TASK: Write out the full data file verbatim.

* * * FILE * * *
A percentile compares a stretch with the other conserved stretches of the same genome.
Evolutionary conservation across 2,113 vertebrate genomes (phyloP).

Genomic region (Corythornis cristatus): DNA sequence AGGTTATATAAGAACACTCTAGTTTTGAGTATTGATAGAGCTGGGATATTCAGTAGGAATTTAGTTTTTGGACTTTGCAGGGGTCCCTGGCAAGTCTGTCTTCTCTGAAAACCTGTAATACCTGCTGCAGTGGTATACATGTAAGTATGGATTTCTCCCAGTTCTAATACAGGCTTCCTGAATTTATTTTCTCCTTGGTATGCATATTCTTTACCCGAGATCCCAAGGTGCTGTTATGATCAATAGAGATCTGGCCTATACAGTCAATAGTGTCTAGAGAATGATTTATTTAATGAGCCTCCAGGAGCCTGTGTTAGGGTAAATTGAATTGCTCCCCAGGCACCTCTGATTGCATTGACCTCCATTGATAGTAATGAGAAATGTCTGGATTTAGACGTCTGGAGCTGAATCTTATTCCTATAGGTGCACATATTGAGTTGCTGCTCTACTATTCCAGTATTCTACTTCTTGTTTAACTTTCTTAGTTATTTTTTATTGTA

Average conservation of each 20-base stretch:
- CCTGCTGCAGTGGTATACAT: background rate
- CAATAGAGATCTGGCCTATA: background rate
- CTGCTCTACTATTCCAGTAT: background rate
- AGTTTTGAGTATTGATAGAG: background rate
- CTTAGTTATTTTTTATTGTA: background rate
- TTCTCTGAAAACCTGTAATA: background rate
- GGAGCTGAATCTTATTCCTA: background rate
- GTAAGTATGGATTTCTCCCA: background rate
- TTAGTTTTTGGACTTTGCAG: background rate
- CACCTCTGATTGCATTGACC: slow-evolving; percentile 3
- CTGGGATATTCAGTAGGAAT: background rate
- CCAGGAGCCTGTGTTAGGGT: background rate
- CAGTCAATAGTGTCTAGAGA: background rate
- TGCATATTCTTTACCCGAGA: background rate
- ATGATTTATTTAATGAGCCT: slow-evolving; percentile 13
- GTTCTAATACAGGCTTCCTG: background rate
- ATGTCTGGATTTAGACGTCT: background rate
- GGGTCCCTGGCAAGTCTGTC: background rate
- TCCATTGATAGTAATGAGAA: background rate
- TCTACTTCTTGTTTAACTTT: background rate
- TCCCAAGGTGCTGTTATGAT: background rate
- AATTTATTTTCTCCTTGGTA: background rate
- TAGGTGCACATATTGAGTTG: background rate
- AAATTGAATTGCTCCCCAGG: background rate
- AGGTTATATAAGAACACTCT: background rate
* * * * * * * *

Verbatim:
A percentile compares a stretch with the other conserved stretches of the same genome.
Evolutionary conservation across 2,113 vertebrate genomes (phyloP).

Genomic region (Corythornis cristatus): DNA sequence AGGTTATATAAGAACACTCTAGTTTTGAGTATTGATAGAGCTGGGATATTCAGTAGGAATTTAGTTTTTGGACTTTGCAGGGGTCCCTGGCAAGTCTGTCTTCTCTGAAAACCTGTAATACCTGCTGCAGTGGTATACATGTAAGTATGGATTTCTCCCAGTTCTAATACAGGCTTCCTGAATTTATTTTCTCCTTGGTATGCATATTCTTTACCCGAGATCCCAAGGTGCTGTTATGATCAATAGAGATCTGGCCTATACAGTCAATAGTGTCTAGAGAATGATTTATTTAATGAGCCTCCAGGAGCCTGTGTTAGGGTAAATTGAATTGCTCCCCAGGCACCTCTGATTGCATTGACCTCCATTGATAGTAATGAGAAATGTCTGGATTTAGACGTCTGGAGCTGAATCTTATTCCTATAGGTGCACATATTGAGTTGCTGCTCTACTATTCCAGTATTCTACTTCTTGTTTAACTTTCTTAGTTATTTTTTATTGTA

Average conservation of each 20-base stretch:
- CCTGCTGCAGTGGTATACAT: background rate
- CAATAGAGATCTGGCCTATA: background rate
- CTGCTCTACTATTCCAGTAT: background rate
- AGTTTTGAGTATTGATAGAG: background rate
- CTTAGTTATTTTTTATTGTA: background rate
- TTCTCTGAAAACCTGTAATA: background rate
- GGAGCTGAATCTTATTCCTA: background rate
- GTAAGTATGGATTTCTCCCA: background rate
- TTAGTTTTTGGACTTTGCAG: background rate
- CACCTCTGATTGCATTGACC: slow-evolving; percentile 3
- CTGGGATATTCAGTAGGAAT: background rate
- CCAGGAGCCTGTGTTAGGGT: background rate
- CAGTCAATAGTGTCTAGAGA: background rate
- TGCATATTCTTTACCCGAGA: background rate
- ATGATTTATTTAATGAGCCT: slow-evolving; percentile 13
- GTTCTAATACAGGCTTCCTG: background rate
- ATGTCTGGATTTAGACGTCT: background rate
- GGGTCCCTGGCAAGTCTGTC: background rate
- TCCATTGATAGTAATGAGAA: background rate
- TCTACTTCTTGTTTAACTTT: background rate
- TCCCAAGGTGCTGTTATGAT: background rate
- AATTTATTTTCTCCTTGGTA: background rate
- TAGGTGCACATATTGAGTTG: background rate
- AAATTGAATTGCTCCCCAGG: background rate
- AGGTTATATAAGAACACTCT: background rate